Discovery in science means something different than discovery in common terms. Local people may have seen a snake for 500 years but if it turns out to be a new species, that is a discovery.

There also many Civil War-era battle and camp sites that local people know about but that archaeologists have not cataloged yet - they are not in history books and so the sites have not been officially analyzed. In Civil War CSI: Did Stonewall Jackson Die From Pneumonia? I posted a picture of a bullet I found wandering around one of those overgrown sites in South Carolina that haven't been analyzed yet:

To me it was amazing that in the late 1980s and early 1990s there would be anything left in America but there are a lot of sites and archeology is a slow, meticulous process. People will still be finding artifacts from the Civil War a hundred years from now (and obviously in older cultures older stuff is even more common. I bought an Orthodox cross in Bulgaria that was from the 1700s for what I considered peanuts and there was no big customs hassle, they were not worried I was taking artifacts out of the country or anything, they are overrun with stuff that age).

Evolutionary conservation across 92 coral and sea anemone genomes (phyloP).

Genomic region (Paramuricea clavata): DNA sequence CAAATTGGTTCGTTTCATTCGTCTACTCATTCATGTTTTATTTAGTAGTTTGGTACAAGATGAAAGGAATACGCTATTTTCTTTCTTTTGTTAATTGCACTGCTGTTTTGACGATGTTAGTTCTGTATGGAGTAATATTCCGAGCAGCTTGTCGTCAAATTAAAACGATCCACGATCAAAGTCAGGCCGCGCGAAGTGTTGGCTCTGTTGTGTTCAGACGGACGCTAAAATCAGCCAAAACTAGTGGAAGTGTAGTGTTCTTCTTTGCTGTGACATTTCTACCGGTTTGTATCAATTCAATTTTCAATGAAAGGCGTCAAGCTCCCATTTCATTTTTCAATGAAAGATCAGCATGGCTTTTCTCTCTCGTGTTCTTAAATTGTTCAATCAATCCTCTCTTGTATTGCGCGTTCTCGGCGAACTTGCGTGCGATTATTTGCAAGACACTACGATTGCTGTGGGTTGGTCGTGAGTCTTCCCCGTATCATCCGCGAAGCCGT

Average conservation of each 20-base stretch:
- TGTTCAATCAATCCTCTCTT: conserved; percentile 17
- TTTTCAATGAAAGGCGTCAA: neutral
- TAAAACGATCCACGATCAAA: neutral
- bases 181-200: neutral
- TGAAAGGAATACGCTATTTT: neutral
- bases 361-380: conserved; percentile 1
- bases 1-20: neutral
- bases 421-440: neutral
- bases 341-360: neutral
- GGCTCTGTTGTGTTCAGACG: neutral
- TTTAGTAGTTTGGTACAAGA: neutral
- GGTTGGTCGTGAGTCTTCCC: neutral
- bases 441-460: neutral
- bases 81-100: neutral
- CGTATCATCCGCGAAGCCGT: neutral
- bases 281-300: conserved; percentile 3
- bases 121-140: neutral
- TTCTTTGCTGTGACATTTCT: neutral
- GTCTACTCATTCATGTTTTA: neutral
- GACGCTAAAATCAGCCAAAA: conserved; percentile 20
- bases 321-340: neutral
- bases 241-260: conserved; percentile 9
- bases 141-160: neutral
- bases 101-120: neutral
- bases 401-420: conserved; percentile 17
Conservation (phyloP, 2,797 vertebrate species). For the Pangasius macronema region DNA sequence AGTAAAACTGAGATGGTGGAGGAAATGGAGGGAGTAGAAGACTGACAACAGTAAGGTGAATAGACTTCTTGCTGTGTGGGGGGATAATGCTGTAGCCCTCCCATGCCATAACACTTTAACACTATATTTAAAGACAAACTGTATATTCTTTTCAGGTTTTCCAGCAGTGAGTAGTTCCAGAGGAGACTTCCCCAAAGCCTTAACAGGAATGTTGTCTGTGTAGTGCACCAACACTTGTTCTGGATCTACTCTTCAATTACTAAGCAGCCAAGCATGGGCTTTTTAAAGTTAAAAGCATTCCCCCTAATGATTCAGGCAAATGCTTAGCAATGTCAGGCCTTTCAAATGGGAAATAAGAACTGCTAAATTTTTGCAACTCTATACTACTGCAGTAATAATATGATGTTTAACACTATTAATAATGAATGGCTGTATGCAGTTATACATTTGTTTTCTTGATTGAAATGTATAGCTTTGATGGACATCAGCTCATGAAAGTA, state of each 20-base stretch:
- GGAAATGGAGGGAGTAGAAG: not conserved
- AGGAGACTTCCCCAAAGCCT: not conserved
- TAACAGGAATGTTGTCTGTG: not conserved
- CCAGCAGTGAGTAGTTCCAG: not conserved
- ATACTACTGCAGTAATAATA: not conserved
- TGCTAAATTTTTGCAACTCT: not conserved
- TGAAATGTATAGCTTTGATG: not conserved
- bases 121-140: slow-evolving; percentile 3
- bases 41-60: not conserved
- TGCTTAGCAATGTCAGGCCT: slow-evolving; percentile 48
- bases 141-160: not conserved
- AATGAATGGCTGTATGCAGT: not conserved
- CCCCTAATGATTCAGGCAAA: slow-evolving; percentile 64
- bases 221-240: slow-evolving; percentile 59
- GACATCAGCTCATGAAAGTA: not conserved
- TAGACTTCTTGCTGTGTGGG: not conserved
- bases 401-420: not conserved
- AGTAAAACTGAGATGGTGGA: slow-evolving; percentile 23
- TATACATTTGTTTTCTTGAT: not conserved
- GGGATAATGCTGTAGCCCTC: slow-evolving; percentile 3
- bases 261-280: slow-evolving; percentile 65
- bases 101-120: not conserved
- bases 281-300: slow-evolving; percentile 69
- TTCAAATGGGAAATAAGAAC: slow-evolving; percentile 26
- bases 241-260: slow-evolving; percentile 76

Camp Lawton, a Civil War prison camp  in southeast Georgia, was virtually undisturbed for nearly 150 years before it was discovered - it had to be a surprise to local residents that it was undiscovered, since they all had probably known it once held 10,000 Union prisoners, in 1864. A Georgia Southern University archeology saw the remains of the stockade walls in 2010 and now the project has gotten up to speed and they have found 600 artifacts so far.

Ga. Civil War camp has turned up more than 600 artifacts, many requiring painstaking cleaning - Kentucky News